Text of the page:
Willing Sacrifices (Bloodtide, 1982)

Set on a small greek island, a young man, Neil, and his new wife Sherry have arrived looking for his missing sister Madeline. He discovers she is staying with some nuns restoring art and hanging with a gruff treasure hunter named Freye.

The Island locals are secretive and not very friendly. As the film goes on, we discover that there is a dark secret… the locals still sacrifice virgins to a creature that lives under the island. Freye has disturbed the creature from a long slumber. Madeline’s art restoration reveals ancient art of the creature, and the discovery of coins seems to infect the locals with a madness reaching even the children. Meanwhile the visitors are all becoming obsessed with their own goals.

For some reason I always thought this was a killer crocodile film. But while it is a creature feature, it is more of a monster flick. You never see much of the monster, even in the few reveal shots. Otherwise you usually see everything from the monster’s perspective. Thankfully, this actually benefits the movie as you get some absolutely beautiful underwater scenes. This movie makes great visual use of it’s environment.

While a slow moving film, I found myself drawn into the mystery and the characters. Bloodtide has a couple moments that left me scratching my head (a passionate lover’s kiss between brother and sister for example). But really, I enjoyed the film a lot of a visual level and seeing James Earl Jones in a not Darth Vader role was fun.

Bloodtide is a film that got relegated to the bargain DVD bin for years, which is a shame as I found it rather interesting and engaging.

Overwatch (The Sentinel, 1977)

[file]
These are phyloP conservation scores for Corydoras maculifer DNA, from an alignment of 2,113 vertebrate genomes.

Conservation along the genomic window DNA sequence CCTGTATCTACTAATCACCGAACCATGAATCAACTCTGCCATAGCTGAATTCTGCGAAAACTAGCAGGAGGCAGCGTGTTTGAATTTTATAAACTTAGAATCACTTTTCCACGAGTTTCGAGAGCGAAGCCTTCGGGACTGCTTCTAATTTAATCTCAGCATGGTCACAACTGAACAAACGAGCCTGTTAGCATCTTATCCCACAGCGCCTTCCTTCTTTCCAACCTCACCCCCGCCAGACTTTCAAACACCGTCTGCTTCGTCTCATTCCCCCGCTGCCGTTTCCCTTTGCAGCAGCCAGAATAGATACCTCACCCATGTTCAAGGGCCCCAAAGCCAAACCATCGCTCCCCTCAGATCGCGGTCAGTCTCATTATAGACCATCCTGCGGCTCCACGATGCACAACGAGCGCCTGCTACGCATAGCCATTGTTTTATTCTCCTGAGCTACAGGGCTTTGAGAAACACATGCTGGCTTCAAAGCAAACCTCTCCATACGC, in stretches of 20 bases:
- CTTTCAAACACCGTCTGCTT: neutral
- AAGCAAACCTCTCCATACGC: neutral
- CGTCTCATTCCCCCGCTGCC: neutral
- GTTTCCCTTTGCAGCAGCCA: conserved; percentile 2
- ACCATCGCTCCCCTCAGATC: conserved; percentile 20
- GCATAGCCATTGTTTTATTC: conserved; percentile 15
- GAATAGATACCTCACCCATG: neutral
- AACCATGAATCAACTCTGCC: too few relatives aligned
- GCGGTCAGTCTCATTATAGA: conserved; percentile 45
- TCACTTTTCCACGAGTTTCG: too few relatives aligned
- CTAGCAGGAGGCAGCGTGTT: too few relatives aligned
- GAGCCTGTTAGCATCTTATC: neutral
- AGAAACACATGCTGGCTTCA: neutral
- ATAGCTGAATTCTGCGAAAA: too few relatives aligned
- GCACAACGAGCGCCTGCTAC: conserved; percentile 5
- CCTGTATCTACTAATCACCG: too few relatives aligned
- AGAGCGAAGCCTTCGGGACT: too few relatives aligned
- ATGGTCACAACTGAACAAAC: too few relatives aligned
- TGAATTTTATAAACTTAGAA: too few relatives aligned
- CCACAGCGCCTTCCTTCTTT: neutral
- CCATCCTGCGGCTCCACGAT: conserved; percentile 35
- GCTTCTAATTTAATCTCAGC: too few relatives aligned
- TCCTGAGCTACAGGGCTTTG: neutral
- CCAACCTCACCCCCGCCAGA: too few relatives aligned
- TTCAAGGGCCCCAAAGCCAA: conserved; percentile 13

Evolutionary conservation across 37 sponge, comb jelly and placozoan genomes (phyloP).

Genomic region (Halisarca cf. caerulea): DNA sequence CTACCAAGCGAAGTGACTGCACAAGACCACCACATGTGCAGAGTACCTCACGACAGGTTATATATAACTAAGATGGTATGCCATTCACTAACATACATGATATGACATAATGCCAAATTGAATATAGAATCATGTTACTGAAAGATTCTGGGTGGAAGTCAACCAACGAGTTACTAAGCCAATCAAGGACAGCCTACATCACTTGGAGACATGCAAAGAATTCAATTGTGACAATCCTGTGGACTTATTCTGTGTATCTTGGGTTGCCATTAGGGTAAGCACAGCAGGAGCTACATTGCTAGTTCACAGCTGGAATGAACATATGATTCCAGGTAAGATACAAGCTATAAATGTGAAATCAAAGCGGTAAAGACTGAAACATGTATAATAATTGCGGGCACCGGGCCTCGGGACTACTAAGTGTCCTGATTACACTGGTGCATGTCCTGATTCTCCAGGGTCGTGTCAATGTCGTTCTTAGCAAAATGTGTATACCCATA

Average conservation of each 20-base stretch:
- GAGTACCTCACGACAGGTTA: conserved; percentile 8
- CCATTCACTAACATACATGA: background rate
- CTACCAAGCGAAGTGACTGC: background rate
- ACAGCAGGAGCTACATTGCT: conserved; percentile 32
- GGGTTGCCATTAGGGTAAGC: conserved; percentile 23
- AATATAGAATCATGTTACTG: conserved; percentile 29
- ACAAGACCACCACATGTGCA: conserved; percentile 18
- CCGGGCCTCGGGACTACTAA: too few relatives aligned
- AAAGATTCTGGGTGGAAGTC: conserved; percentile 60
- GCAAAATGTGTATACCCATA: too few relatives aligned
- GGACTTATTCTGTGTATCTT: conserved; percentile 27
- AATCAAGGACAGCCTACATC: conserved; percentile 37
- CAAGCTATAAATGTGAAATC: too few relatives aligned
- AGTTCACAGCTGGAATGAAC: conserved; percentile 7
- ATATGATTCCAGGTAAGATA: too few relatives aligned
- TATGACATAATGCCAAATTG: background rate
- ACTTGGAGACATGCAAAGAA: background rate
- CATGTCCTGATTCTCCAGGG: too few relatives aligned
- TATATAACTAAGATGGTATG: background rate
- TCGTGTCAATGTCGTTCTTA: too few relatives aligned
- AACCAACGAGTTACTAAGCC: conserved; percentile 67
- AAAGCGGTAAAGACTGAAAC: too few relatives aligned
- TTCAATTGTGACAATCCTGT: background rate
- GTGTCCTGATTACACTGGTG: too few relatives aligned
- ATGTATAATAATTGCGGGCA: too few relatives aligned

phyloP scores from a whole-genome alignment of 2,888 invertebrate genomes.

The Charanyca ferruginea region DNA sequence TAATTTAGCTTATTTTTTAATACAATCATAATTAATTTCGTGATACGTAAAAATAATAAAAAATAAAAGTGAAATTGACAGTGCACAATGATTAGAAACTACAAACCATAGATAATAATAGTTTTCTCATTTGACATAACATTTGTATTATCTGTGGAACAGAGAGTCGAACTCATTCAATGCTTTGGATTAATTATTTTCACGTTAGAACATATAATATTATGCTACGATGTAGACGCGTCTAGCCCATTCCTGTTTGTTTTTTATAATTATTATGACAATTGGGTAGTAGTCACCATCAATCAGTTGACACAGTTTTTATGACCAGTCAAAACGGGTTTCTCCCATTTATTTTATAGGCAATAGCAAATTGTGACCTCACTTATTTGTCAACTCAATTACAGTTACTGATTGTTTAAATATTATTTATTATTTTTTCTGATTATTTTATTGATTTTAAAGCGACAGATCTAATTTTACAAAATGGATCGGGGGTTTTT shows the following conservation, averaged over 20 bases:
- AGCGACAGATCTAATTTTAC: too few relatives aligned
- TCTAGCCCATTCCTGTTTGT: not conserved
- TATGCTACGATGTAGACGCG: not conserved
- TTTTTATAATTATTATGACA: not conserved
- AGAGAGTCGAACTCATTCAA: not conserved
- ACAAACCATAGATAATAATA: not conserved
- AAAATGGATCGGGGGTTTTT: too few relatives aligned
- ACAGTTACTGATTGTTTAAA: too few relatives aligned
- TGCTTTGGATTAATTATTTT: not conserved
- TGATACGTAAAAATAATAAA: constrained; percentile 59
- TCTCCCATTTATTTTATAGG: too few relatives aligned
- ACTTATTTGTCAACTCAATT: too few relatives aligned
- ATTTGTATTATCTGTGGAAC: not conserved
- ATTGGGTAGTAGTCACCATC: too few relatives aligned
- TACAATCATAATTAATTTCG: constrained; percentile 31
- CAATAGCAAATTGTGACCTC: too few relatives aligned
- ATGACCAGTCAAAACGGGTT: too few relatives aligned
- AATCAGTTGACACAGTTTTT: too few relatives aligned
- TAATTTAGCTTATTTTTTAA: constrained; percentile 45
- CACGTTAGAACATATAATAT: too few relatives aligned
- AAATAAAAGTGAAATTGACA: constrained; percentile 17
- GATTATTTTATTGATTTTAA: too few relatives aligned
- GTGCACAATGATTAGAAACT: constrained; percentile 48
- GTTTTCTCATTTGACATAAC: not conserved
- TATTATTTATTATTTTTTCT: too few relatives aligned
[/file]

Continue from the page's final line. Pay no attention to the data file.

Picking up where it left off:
The_Sentinel_PosterModel Alison Parker is looking to get a bit of space in her relationship with lawyer Michael. Her apartment search leads to an old building with furnished apartments that affordable.

After moving in she starts to have fainting spells while on photo shoots. She is also getting to know her rather eccentric neighbors. There is Charles, who tells her about the other tenants, Gerde and Sandra and the old priest they never see who lives upstairs.

In one very uncomfortable scene, Sandra starts masturbating as Alison tries to avoid watching. This scene is as awkward for the viewer as much as Alison. The police are investigating Alison’s situation, with an eye on her boyfriend, who they suspect may have killed his wife. MeanwhileMichael is looking into her neighbors and makes a disturbing discovery…but not quite as disturbing as the one Alison makes when speaking with the woman who showed her the apartment. She and the priest are the only two occupants.

Michael Winner, director of several Charles Bronson films (including the first three Death Wish movies) both wrote and directed this supernatural thriller. And it is pretty good.  The film has some genuinely solid scares. In one scene, Christina is walking through her building in the dark when suddenly a creepy pale and neatly naked figure walks past her unexpectedly.  She is horrified to realize it is her abusive father, who is recently deceased.

The film is a bit infamous for using people with very real deformities in the grand finale, and while it is startling, it also feels incredibly exploitive. Burgess Meredith make a fine creepy old guy who seems harmless and kind (if odd) when we first meet, only to discover he had sinister and cruel motives all along.

The film is also kind of notable for early film roles for Jeff Goldblum and Christopher Walken.

Winner has created a (very) minor horror classic in the vein of an old haunted house movie. It has some real chills and has a rather interesting ending.

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